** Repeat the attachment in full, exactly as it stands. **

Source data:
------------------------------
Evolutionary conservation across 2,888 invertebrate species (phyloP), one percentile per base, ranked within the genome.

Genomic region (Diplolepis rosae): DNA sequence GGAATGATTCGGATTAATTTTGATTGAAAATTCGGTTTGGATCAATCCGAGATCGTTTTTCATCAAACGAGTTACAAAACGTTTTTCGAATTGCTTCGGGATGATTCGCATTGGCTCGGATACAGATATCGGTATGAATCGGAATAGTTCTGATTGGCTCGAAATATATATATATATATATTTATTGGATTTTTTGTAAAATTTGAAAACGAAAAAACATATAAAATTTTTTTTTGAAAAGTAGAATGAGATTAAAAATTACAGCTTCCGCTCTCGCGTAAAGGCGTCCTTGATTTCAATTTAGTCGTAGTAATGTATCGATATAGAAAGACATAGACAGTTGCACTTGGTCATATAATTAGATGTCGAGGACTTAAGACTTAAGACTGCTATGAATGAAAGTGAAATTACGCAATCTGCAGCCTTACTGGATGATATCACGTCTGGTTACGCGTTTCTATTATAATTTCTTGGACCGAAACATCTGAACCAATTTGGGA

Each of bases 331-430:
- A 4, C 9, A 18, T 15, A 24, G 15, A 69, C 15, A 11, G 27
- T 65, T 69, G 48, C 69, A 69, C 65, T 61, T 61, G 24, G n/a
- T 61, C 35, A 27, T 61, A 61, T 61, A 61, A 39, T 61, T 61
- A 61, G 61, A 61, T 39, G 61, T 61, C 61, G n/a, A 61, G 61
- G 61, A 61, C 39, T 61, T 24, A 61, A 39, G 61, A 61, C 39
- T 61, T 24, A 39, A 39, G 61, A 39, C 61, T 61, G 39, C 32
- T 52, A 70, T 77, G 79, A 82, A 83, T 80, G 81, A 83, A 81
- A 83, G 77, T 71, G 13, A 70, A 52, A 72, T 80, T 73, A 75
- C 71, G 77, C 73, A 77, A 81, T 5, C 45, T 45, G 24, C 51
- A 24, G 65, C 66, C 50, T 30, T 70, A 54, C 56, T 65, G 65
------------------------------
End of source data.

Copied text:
Evolutionary conservation across 2,888 invertebrate species (phyloP), one percentile per base, ranked within the genome.

Genomic region (Diplolepis rosae): DNA sequence GGAATGATTCGGATTAATTTTGATTGAAAATTCGGTTTGGATCAATCCGAGATCGTTTTTCATCAAACGAGTTACAAAACGTTTTTCGAATTGCTTCGGGATGATTCGCATTGGCTCGGATACAGATATCGGTATGAATCGGAATAGTTCTGATTGGCTCGAAATATATATATATATATATTTATTGGATTTTTTGTAAAATTTGAAAACGAAAAAACATATAAAATTTTTTTTTGAAAAGTAGAATGAGATTAAAAATTACAGCTTCCGCTCTCGCGTAAAGGCGTCCTTGATTTCAATTTAGTCGTAGTAATGTATCGATATAGAAAGACATAGACAGTTGCACTTGGTCATATAATTAGATGTCGAGGACTTAAGACTTAAGACTGCTATGAATGAAAGTGAAATTACGCAATCTGCAGCCTTACTGGATGATATCACGTCTGGTTACGCGTTTCTATTATAATTTCTTGGACCGAAACATCTGAACCAATTTGGGA

Each of bases 331-430:
- A 4, C 9, A 18, T 15, A 24, G 15, A 69, C 15, A 11, G 27
- T 65, T 69, G 48, C 69, A 69, C 65, T 61, T 61, G 24, G n/a
- T 61, C 35, A 27, T 61, A 61, T 61, A 61, A 39, T 61, T 61
- A 61, G 61, A 61, T 39, G 61, T 61, C 61, G n/a, A 61, G 61
- G 61, A 61, C 39, T 61, T 24, A 61, A 39, G 61, A 61, C 39
- T 61, T 24, A 39, A 39, G 61, A 39, C 61, T 61, G 39, C 32
- T 52, A 70, T 77, G 79, A 82, A 83, T 80, G 81, A 83, A 81
- A 83, G 77, T 71, G 13, A 70, A 52, A 72, T 80, T 73, A 75
- C 71, G 77, C 73, A 77, A 81, T 5, C 45, T 45, G 24, C 51
- A 24, G 65, C 66, C 50, T 30, T 70, A 54, C 56, T 65, G 65